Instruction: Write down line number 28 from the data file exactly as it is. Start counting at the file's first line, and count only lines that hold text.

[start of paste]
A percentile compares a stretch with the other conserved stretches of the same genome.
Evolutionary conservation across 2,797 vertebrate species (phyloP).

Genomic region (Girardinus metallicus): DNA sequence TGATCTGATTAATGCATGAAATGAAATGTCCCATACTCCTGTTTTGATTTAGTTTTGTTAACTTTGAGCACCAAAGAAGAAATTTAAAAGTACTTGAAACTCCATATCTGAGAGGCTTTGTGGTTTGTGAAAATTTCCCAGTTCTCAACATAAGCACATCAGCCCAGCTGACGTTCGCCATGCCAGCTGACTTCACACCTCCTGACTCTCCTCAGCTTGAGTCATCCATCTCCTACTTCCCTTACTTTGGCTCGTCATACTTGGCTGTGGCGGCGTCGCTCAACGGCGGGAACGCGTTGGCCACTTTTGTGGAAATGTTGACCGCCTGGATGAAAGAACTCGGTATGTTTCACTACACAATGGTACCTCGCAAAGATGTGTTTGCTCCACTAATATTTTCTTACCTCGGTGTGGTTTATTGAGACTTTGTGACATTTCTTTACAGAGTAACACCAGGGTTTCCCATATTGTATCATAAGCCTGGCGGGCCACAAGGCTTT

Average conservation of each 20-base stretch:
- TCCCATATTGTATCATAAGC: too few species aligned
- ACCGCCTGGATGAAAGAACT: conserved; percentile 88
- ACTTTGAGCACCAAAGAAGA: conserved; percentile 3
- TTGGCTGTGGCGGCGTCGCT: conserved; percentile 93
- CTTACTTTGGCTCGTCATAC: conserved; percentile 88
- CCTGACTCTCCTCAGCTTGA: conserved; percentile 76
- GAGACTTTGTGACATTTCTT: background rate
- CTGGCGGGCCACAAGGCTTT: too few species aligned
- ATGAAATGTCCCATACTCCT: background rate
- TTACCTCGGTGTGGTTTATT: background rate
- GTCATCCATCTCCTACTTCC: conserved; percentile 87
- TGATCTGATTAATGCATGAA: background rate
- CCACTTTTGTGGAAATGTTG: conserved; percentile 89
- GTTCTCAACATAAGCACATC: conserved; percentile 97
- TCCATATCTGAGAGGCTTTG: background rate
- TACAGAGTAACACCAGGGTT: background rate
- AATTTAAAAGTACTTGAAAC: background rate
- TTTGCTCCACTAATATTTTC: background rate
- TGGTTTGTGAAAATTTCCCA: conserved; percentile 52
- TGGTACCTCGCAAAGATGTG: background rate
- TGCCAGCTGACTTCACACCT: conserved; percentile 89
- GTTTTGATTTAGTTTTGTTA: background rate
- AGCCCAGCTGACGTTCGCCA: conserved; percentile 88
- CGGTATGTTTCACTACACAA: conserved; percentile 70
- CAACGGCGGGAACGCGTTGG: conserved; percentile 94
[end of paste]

- CGGTATGTTTCACTACACAA: conserved; percentile 70